One of the unique features sitting outside the Needles District entrance of Canyonlands National Park is Newspaper Rock, a wall of Native American petroglyphs over 2,000 years old, etched into the sandstone. Photo Brian Maass

Night Time 

At 7,000 feet, Monticello nights welcome lower temperatures just right for summer travelers. For spring and fall, purchase propane tanks onsite for the small provided heater. While stars hide out on cloudy nights, the moon can put on a spectacular show above the surrounding canyons. Clear nights showcase thousands of stars with excellent night sky photo opps. Temperatures can widely swing (38-80F during this late April visit), so prepare for sudden overnight changes. Lightweight hiking pants and long-sleeved tees travel well, providing daytime sun protection in the day and nighttime warmth. 

Back-up Plans

Since the canvas tents go sailing in the event of high winds (over 50 mph), Glamping Canyonlands is subject to closing down for the night. No need to panic, because Monticello has several back-up options for lodging and food. 

Stay at the Grist Mill Inn and dine at the adjacent Granary Bar and Grill for shelter from the storm and a delicious hot meal. This restaurant is also home to the only full bar in town, so you can raise your spirits in more ways than one, in the event of inclement weather. 

Wake up to spectacular vistas at Utah’s Glamping Canyonlands. Photo Brian Maass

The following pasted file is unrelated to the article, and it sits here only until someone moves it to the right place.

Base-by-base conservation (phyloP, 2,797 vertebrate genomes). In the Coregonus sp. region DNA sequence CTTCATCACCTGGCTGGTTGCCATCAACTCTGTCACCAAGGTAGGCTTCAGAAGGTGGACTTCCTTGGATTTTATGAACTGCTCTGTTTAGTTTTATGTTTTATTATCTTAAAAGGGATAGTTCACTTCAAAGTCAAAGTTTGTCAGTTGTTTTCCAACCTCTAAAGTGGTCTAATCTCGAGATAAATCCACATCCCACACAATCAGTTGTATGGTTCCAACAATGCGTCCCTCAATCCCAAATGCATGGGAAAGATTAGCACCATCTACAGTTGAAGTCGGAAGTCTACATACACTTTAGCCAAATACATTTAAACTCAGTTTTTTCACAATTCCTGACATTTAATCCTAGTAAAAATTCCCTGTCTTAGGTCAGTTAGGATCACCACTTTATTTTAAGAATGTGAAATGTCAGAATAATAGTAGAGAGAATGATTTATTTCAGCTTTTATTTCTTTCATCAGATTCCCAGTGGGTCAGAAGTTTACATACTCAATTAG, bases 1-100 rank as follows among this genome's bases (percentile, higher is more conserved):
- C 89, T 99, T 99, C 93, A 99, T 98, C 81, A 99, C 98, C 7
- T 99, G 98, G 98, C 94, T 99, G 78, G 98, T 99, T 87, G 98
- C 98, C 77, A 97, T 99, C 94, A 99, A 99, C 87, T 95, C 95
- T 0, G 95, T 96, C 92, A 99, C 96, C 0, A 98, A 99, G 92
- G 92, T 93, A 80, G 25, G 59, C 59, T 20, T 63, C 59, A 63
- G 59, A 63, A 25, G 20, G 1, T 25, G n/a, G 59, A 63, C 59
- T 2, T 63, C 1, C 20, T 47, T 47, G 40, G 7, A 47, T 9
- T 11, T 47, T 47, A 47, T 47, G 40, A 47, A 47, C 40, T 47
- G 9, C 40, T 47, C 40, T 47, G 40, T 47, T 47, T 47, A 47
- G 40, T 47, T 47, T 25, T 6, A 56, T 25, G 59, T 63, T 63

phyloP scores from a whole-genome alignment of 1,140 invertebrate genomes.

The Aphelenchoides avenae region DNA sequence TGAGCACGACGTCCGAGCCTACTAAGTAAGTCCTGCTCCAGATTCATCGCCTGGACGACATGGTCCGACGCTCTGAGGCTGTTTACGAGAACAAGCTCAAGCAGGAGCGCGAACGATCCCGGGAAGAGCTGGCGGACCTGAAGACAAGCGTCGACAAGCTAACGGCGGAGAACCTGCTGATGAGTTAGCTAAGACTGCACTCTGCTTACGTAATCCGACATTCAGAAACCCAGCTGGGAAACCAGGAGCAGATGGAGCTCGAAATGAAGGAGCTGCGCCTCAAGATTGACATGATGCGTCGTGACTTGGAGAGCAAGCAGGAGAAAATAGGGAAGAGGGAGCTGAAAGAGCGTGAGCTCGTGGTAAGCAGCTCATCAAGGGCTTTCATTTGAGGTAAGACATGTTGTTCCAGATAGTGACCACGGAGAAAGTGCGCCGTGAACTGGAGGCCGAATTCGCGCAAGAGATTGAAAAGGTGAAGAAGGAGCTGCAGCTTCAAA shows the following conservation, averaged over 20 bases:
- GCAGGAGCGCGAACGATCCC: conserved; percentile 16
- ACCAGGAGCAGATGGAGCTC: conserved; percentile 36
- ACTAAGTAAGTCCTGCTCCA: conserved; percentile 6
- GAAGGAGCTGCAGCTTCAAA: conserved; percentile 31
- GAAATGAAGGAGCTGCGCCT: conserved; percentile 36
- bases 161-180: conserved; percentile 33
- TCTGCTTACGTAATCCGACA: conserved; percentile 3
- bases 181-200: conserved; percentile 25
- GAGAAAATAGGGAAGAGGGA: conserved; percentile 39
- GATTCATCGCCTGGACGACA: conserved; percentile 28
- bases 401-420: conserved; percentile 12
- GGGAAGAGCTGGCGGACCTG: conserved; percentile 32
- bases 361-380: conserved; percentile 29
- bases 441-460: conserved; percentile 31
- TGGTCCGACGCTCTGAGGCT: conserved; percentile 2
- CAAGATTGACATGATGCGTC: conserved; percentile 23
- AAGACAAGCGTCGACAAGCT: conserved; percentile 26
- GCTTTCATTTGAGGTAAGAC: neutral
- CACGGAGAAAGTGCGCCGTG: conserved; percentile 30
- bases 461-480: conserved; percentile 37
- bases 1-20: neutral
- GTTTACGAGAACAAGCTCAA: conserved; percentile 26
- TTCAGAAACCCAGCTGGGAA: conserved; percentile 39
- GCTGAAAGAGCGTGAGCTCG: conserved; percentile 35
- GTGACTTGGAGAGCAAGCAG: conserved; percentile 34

Future Plans

Glamping Canyonlands currently serves guests in all but the sub-freezing winter months, however future plans include solar-heated winter cabins, pet lodging, guest chefs for special dinners, a general store, and a special star-gazing area. 

While we can’t wait to see how they grow, we already can’t think of a more creative way to dive deeply into some of the most magnificent vistas in Eastern Utah and the country’s National Parks system. 

Utah’s Needles District is named for its impressive line of rock formations with sharp needle-like points. Photo Brian Maass

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Cover: The Needles District of Canyonlands National Park. Photo courtesy Brian Maass

Brian and Dana Maass are married and live with their dog Chester in Round Rock, Texas. When not working their day jobs, they can be found traveling, writing, capturing scenic photos, exploring the Hill Country, and serving the community. Follow them on Instagram at @Dana_Maass_Adventures and @Brian_Maass_Adventures.